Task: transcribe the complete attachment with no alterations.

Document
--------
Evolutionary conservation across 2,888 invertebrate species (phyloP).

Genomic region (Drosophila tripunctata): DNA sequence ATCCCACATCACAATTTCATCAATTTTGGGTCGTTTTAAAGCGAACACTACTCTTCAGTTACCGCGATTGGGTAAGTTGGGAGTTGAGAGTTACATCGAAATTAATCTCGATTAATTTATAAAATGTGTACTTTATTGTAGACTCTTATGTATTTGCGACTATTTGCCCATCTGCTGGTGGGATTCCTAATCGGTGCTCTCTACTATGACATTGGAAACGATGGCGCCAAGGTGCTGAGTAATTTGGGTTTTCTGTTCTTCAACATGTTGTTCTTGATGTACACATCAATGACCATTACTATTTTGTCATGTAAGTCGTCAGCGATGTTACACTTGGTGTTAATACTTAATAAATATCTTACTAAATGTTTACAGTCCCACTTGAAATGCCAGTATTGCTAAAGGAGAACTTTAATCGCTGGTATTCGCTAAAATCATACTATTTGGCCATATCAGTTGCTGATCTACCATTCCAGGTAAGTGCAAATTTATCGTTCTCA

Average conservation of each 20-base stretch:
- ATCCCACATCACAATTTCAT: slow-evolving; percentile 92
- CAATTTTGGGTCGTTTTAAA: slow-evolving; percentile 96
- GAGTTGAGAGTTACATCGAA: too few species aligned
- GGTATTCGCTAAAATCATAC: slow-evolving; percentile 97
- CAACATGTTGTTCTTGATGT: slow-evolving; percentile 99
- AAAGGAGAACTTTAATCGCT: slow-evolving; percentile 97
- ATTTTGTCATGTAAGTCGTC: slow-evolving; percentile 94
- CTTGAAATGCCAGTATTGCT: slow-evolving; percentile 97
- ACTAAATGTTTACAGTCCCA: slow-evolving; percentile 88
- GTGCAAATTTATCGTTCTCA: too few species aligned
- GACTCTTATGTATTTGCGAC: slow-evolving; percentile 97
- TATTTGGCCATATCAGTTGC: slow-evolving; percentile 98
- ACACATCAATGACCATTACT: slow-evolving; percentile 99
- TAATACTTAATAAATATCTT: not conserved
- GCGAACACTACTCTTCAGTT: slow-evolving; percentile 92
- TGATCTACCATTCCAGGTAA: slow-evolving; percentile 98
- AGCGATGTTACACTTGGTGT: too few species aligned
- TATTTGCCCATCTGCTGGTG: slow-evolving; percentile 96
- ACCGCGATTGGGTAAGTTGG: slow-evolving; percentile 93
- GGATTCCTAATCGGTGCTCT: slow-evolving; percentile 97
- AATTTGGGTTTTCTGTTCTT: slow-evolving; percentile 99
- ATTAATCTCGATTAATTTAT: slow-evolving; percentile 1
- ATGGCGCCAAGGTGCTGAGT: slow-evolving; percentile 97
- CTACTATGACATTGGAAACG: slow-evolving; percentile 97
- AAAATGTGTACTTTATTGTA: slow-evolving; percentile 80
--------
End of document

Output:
Evolutionary conservation across 2,888 invertebrate species (phyloP).

Genomic region (Drosophila tripunctata): DNA sequence ATCCCACATCACAATTTCATCAATTTTGGGTCGTTTTAAAGCGAACACTACTCTTCAGTTACCGCGATTGGGTAAGTTGGGAGTTGAGAGTTACATCGAAATTAATCTCGATTAATTTATAAAATGTGTACTTTATTGTAGACTCTTATGTATTTGCGACTATTTGCCCATCTGCTGGTGGGATTCCTAATCGGTGCTCTCTACTATGACATTGGAAACGATGGCGCCAAGGTGCTGAGTAATTTGGGTTTTCTGTTCTTCAACATGTTGTTCTTGATGTACACATCAATGACCATTACTATTTTGTCATGTAAGTCGTCAGCGATGTTACACTTGGTGTTAATACTTAATAAATATCTTACTAAATGTTTACAGTCCCACTTGAAATGCCAGTATTGCTAAAGGAGAACTTTAATCGCTGGTATTCGCTAAAATCATACTATTTGGCCATATCAGTTGCTGATCTACCATTCCAGGTAAGTGCAAATTTATCGTTCTCA

Average conservation of each 20-base stretch:
- ATCCCACATCACAATTTCAT: slow-evolving; percentile 92
- CAATTTTGGGTCGTTTTAAA: slow-evolving; percentile 96
- GAGTTGAGAGTTACATCGAA: too few species aligned
- GGTATTCGCTAAAATCATAC: slow-evolving; percentile 97
- CAACATGTTGTTCTTGATGT: slow-evolving; percentile 99
- AAAGGAGAACTTTAATCGCT: slow-evolving; percentile 97
- ATTTTGTCATGTAAGTCGTC: slow-evolving; percentile 94
- CTTGAAATGCCAGTATTGCT: slow-evolving; percentile 97
- ACTAAATGTTTACAGTCCCA: slow-evolving; percentile 88
- GTGCAAATTTATCGTTCTCA: too few species aligned
- GACTCTTATGTATTTGCGAC: slow-evolving; percentile 97
- TATTTGGCCATATCAGTTGC: slow-evolving; percentile 98
- ACACATCAATGACCATTACT: slow-evolving; percentile 99
- TAATACTTAATAAATATCTT: not conserved
- GCGAACACTACTCTTCAGTT: slow-evolving; percentile 92
- TGATCTACCATTCCAGGTAA: slow-evolving; percentile 98
- AGCGATGTTACACTTGGTGT: too few species aligned
- TATTTGCCCATCTGCTGGTG: slow-evolving; percentile 96
- ACCGCGATTGGGTAAGTTGG: slow-evolving; percentile 93
- GGATTCCTAATCGGTGCTCT: slow-evolving; percentile 97
- AATTTGGGTTTTCTGTTCTT: slow-evolving; percentile 99
- ATTAATCTCGATTAATTTAT: slow-evolving; percentile 1
- ATGGCGCCAAGGTGCTGAGT: slow-evolving; percentile 97
- CTACTATGACATTGGAAACG: slow-evolving; percentile 97
- AAAATGTGTACTTTATTGTA: slow-evolving; percentile 80